For banks, going green means going beyond their internal paperless office initiatives to financing projects that are environmentally sustainable.
We are on the cusp of another green revolution today. Leading enterprises around the world are cutting down on carbon emissions and adopting ecologically sustainable business practices. The Indian government too has done its bit by making certain commitments at the 2015 conference on climate change held in Paris.
The IT industry has been a pioneer in promoting environmentally sustainable businesses by making way for paperless offices and knocking off millions of miles of travel by promoting video conferencing and work-from-home culture. However, environmentally sustainable business practices have not gone mainstream as banks have not yet pursued policies that promote green businesses. This is particularly the case with Indian banks.
In India, banks like Vijaya Bank, Canara Bank, HDFC Bank, and ICICI Bank have taken steps to reduce carbon footprint by enabling paperless offices and promoting mobile and Internet banking. While they may be internally pursuing ecologically sustainable business practices, one can’t say the same about the businesses they finance. It’s only when banks scrutinise the projects they finance from an environmentally sustainable perspective will it be possible to promote a business ecosystem that resonates with the demands brought forth by climate change.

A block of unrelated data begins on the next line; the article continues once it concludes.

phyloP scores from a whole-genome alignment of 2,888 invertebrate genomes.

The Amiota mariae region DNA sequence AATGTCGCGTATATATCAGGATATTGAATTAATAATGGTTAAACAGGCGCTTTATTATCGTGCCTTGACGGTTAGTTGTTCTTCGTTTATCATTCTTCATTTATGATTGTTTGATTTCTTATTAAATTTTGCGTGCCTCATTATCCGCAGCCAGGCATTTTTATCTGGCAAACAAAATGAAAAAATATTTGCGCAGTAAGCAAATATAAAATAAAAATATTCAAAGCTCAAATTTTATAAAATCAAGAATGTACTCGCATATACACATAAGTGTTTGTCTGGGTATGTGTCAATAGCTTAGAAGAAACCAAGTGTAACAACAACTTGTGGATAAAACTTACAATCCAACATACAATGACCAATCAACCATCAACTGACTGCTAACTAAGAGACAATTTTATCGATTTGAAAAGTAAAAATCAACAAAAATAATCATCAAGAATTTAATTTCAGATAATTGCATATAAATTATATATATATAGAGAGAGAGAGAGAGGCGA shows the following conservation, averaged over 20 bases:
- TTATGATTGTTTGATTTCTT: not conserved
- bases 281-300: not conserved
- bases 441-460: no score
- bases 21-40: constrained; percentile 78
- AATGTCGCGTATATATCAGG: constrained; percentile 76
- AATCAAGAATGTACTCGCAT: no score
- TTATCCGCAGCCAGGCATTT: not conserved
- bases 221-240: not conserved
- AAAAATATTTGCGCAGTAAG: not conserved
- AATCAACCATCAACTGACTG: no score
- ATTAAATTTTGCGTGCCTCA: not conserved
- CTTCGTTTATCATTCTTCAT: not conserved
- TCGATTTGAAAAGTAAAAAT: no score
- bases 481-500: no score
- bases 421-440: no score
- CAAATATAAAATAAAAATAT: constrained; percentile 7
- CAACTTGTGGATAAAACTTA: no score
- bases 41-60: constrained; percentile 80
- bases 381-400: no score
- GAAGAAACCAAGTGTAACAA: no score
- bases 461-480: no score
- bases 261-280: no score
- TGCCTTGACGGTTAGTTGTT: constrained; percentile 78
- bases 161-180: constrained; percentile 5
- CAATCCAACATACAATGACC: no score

In India we already have a legal framework that mandates industries to limit pollution and follow environment friendly guidelines. As the enforcement is lax industries flout these laws and guidelines at the expense of the environment. Indian banks don’t have a policy that does due diligence of projects for environment sustainability. That’s also partially due to the fact that we have no laws that can hold our banks accountable for financing projects that violate eco-friendly practices.
In the long term banks will face numerous hurdles by not adopting a green banking policy. These could include reputational risks where a bank’s financing of environmentally unsustainable businesses may damage its reputation. They could also run credit risk as businesses that flout environmental norms may get into trouble with the authorities.
To sum up it’s good that banks are increasingly becoming tech savvy and automating their processes and channels for increased efficiencies and adopting business practices that reduce their carbon footprint. But the onus is on them to finance businesses that have similar business practices and take advantage of IT to run environmentally friendly businesses. Banks can either wait for the government to enact laws that make them accountable for financing businesses or seize the initiative and take green banking one step ahead.